Cascading Style Sheet (CSS)

Cascading Style Sheets are a (HTML) specification that allows the web developer to use codes to describe how pages contents should look. In particular it is used for styling and laying out text, paragraphs and headings.

CSS is used to help readers of web pages to define colours, fonts, layout, and other aspects of document presentation. It is designed primarily to enable the separation of document content (written in HTML or a similar markup language) from document presentation (written in CSS). This separation can improve content accessibility, provide more flexibility and control in the specification of presentation characteristics, and reduce complexity and repetition in the structural content. CSS can also allow the same markup page to be presented in different styles for different rendering methods, such as on-screen, in print, by voice (when read out by a speech-based browser or screen reader) and on Braille-based, tactile devices. CSS specifies a priority scheme to determine which style rules apply if more than one rule matches against a particular element. In this so-called cascade, priorities or weights are calculated and assigned to rules, so that the results are predictable.


Basic CSS Example

To create a CSS file, you can use a program as complex as Adobe Dreamweaver or as simple as notepad. If you are using notepad, remember to save your document as a .css file.

Example HTML structure:
<html xmlns="http://www.w3.org/1999/xhtml" xml:lang="en" lang="en">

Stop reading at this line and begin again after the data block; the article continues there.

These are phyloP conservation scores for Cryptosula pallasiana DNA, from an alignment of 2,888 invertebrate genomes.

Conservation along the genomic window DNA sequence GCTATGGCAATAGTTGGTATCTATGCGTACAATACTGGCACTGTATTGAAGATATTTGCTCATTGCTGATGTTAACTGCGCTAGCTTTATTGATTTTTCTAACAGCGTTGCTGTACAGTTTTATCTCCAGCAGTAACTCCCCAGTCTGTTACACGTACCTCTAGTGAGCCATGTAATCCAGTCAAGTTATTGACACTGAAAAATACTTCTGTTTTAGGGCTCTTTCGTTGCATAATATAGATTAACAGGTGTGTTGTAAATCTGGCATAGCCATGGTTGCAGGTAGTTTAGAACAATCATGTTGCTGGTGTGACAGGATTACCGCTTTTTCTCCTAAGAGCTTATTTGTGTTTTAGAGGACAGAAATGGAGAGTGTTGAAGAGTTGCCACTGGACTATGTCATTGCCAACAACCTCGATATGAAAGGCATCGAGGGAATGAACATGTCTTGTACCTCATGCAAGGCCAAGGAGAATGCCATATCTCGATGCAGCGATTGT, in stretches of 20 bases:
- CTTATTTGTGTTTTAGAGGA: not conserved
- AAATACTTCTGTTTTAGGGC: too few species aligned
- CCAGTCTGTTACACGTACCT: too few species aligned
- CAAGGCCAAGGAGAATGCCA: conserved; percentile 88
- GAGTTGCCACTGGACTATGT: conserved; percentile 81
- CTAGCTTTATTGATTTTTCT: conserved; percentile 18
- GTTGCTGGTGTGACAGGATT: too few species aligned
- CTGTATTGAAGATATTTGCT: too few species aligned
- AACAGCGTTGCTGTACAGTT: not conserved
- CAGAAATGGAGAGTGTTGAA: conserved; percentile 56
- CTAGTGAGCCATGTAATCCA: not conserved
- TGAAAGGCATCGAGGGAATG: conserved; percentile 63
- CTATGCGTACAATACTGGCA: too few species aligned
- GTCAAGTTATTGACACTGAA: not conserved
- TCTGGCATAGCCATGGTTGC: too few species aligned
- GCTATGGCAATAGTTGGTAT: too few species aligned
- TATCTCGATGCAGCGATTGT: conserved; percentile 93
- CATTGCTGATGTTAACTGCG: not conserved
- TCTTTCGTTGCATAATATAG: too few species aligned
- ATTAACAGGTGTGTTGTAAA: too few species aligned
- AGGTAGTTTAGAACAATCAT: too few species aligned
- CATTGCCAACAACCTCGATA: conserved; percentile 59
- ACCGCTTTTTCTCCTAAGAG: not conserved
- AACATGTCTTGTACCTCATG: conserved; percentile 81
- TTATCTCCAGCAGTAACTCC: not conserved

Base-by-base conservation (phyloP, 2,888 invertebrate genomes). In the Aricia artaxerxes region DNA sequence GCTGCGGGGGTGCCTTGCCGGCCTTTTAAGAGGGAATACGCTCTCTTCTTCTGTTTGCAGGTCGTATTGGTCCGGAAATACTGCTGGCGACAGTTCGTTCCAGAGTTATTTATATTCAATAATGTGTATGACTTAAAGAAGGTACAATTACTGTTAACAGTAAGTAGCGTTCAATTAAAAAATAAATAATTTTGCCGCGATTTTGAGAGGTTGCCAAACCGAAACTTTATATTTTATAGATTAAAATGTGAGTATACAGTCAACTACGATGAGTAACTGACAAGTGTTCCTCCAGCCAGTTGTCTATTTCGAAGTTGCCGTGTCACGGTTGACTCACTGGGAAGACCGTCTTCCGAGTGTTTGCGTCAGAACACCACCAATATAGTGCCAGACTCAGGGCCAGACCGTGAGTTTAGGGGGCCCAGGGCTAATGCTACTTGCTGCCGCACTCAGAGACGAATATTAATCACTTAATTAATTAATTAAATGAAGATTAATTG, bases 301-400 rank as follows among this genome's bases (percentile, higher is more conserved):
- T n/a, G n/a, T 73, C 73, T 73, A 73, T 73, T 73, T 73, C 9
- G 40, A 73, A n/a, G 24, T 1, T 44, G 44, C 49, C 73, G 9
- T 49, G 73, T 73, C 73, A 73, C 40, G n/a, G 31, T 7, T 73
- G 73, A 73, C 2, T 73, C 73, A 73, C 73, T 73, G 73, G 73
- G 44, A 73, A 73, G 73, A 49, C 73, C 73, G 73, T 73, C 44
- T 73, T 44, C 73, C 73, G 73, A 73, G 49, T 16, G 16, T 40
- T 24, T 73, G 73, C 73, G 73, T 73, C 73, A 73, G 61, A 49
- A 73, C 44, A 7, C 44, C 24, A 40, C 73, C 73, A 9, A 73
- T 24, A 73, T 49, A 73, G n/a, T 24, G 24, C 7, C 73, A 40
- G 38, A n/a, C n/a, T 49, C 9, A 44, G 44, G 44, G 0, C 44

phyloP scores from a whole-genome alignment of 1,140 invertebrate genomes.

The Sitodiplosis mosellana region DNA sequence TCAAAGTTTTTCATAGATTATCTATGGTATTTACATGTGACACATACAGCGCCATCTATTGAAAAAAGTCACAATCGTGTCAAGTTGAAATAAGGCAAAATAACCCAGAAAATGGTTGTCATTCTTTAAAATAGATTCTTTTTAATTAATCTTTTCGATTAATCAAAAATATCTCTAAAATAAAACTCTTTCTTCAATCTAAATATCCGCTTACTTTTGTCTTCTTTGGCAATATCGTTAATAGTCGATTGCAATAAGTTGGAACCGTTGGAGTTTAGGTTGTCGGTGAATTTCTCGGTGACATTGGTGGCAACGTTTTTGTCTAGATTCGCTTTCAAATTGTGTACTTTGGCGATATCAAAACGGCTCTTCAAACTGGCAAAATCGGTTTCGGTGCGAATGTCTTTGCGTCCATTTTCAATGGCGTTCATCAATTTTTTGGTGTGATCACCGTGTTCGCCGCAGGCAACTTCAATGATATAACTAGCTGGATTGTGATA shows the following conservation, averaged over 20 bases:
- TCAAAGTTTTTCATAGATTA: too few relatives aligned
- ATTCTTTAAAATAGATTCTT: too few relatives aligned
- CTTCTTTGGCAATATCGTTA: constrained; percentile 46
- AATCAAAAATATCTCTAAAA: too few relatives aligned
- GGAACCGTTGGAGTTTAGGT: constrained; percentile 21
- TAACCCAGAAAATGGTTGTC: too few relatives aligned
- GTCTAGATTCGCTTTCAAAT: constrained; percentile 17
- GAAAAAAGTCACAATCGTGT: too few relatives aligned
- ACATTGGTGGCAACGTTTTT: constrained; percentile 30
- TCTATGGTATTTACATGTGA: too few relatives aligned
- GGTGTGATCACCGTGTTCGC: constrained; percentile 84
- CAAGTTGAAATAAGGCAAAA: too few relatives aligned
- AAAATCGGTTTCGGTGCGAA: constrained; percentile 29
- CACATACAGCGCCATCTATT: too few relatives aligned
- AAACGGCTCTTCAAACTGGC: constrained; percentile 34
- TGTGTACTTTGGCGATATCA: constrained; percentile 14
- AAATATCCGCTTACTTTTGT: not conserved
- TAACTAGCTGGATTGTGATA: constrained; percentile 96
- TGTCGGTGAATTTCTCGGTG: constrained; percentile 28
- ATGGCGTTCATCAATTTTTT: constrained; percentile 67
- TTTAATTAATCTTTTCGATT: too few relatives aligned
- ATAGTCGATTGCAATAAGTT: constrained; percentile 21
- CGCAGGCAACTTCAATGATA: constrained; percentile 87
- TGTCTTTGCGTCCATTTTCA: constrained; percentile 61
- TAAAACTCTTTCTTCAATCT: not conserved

<head>
    <meta http-equiv="Content-Type" content="text/html; charset=iso-8859-1" />
    <title> My Website </title>
    <link rel="stylesheet" type="text/css" href="mycss.css" />
</head>
    <body>
        <div id="description">
            This is a description.
        <img class="myImage" src="pic.jpg" />
    </div>
        <div id="contact">
            Contact me.
        </div>
    </body>
</html>
 
 


Example CSS stylesheet (mycss.css) corresponding to HTML structure:
<style type="text/css">
<!--
 
// use two forward slashes to make comments. these help you to divide your content
 
#description{
    color:#dda0dd;
    text-align: left;
    font-size: 10px;
    font-family: Arial, Helvetica, sans serif;      // these are common text formatting properties
}
 
 
img.myImage {
    width: 80px;
    height: 100px;
    border: 0px;                    //common image formatting properties
}
 
 
#contact{
    list-style-type: circle;
    list-style-position: outside;            //common list formatting properties
 
}
 
-->
</style>


Links

Here are some pages of reference for making Cascading Style Sheets:
CSS Tutorial - http://www.w3schools.com/css/default.asp
HTML.net - http://www.html.net/tutorials/css/introduction.asp

This site shows many examples of how CSS separates presentation from content. The content of the page is the same, but the application of different Cascading Style Sheets allows for drastic changes in the presentation.
CSS Zen Garden - http://www.html.net/tutorials/css/introduction.asp

Learning CSS
http://www.dkeithrobinson.com/asterisk/archive/2004/07/learning-css.php

CSS from the Ground up
http://www.wpdfd.com/editorial/basics/index.html

References

"Cascading Style Sheets." January 21, 2008. Wikipedia. January 21, 2008. <http://en.wikipedia.org/wiki/Cascading_Style_Sheets>
"Web design terminology beginning with the letter C." January 21, 2008. DesignTalkboard. January 21, 2008. <http://www.designtalkboard.com/glossary/web/c-glossary.php>